This is part of a series that document my trip to Nepal. You can find all of the blog posts here.
I was awakened by the sherpas around 6am. They were providing morning tea. Tea as I described before could be any number of hot drinks and I think I had hot chocolate on this particular morning. We also got hot wash water in a bowl which I used to brush my teeth.
The order of things in the morning is wake up with tea and wash water. Followed by about an hour to get ready for the day and pack your gear. Then breakfast while camp is broken down. Then after everything is ready to go we don our trekking gear and head off for the day.
This morning it didn't take me too much time to get my gear packed. I guess I was just ready to get going with the knowledge that it was going to be a long and difficult day. After I packed I had some time to take some pictures. This picture shows the camp being broken down before we sat down for breakfast.
Also, a local Nepali brought out a bunch of jewelry and accessories for purchase.
I purchased a yak wool belt (the very bottom right) because I needed a belt as my pants liked to ride downward as I walked. It's really neat in that it can be tied in many different sizes although untying can be a pain in you are urgent to use the restroom.
We broke fast at around 7am. I wasn't hungry at all but I knew I had to eat something. I consumed a fried egg, some chopped potatoes, and half a piece of toast slathered in Nutella. I didn't really finish anything but I had my fill. I was still full from the previous night's dinner.
We started hiking around 8am and it started out pretty easy. We walked through a couple of small villages/guest house clusters. I guess I should explain this a little bit better as this is something that comes up often along the trip. The villages weren't typically a cluster of houses together. They were more of a generalized area that didn't have any type of defined borders. There were houses all around the hills in these areas and along the trekking path there were small clusters of guest houses. These were typically two story structures with about 6 rooms for rent, an associated dinning area/restaurant, a little store with drinks (soft and hard) and other sundry items. The guest houses were typically white and blue with blue roofs and they had a central water faucet that seemed to be fed from some mountain spring uphill from the village. Most of the time the path going to/through the guest house cluster was paved with nice flat stones and stairs. Here is an example that I saw shortly after leaving our campsite.
After passing through this guest house cluster we started to climb lot's of stairs. I always seemed to be out of breathe. At our first break I gave my spare water bottle to Tendi, the sherpa at the front of our group, in order to help lighten my load. We continued our trek. I rather quickly dropped to the rear of the group with Chris and Karma as we were taking our time. Taking our time was the only way to keep moving without being out of breathe every 2 minutes. I felt so slow but it worked.
Well, there was one good thing about being slow. Sometimes you see stuff that the rest of the group missed out on. For instance can you tell what I took a picture of here?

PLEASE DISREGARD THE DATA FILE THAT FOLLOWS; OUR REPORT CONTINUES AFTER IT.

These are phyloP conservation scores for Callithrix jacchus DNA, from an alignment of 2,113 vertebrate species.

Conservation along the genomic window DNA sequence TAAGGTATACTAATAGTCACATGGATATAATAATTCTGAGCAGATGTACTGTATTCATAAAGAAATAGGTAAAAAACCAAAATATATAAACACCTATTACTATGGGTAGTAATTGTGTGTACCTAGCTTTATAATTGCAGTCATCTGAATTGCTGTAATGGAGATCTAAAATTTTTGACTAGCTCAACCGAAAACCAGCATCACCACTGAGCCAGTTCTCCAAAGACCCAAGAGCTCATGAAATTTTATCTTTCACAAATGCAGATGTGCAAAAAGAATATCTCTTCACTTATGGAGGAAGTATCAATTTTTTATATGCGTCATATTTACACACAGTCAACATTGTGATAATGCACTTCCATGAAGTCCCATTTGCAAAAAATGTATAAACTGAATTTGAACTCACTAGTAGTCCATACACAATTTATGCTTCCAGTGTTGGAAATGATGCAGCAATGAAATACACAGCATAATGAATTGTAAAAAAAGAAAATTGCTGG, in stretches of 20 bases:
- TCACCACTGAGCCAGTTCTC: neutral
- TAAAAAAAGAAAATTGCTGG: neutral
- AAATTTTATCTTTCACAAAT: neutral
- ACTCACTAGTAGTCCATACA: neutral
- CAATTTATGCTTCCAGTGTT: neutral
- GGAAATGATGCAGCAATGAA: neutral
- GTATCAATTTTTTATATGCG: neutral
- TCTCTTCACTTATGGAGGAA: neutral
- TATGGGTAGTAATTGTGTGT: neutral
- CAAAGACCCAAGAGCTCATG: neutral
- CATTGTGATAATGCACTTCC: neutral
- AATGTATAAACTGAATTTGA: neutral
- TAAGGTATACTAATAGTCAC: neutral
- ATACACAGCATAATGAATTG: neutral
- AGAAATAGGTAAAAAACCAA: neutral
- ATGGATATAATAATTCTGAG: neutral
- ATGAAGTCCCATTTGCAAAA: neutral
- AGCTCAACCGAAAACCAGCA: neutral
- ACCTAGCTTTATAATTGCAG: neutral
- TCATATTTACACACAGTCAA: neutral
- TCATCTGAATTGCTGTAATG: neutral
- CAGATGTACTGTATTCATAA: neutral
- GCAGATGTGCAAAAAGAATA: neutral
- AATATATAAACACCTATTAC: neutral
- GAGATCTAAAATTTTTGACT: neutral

Give up? Here's a little bit of a better picture.
And then he launched...
And he was gone.
I asked Karma, the sherpa at the back of the group, what they call that type of monkey and he said "dil-do". I did a double take as I thought I misheard him. I asked again and he repeated the name. You have to understand that Nepali people when speaking English tend to speak the syllables rather quickly so I thought I might have still misheard him. So I asked Chris if I heard right and he said that Karma said "dil-der-do" and not "dil-do". And so that is how I referred to this monkey for many days on the trek.
We continued to climb stairs for the next couple of hours. In this picture you can see the terraced farms as well as some paths. We hiked on the lower path earlier in the day. I hope that gives some idea of how much altitude we had gained.
The blue building to the bottom left was a school and we heard the children doing some sort of drills out in the courtyard as we were going along. The sound just travelled throughout the mountains.
I started to see stairs as being evil. Every time we hit a new set of stairs I was thinking to myself that these were stairs to hell except that they went up. Chris was also having a tough time but he still had concern for my health and would check up on me quite often. He also provided some trekking hints which I graciously accepted. Well as graciously as I could concerning the state of mind I was in. He also kept telling me to take my time which did help out.
One of my thighs decided that it had enough climbing stairs and started to cramp on me. It wasn't serious but it was annoying. During our next break I mentioned my condition to Karma and Chris and Chris provided me with a packet of salts and minerals (electrolytes) to mix with some water to drink. I drink about half a cup of warm water with the "strawberry" flavored mix. It went down but not easily. After resting for a couple of minutes we decided to continue our stair climbing activity. I took about 4 steps and then my stomach told me that it had had enough. I proceeded to spew for everything from my stomach. Luckily I had the presence of mind to move my camera to the side or else it would have been covered in vomit. I coughed up everything that I had eaten that morning and I think most of what I ate the night before. That ruined my taste for Nutella for the rest of the trip. In the process of bracing myself for a set of heaves I stuck my hand into a thistle weed. So I was hot, out of breath, constipated, vomiting, cramping and now I had sharp pains in my left hand. This just wasn't my day.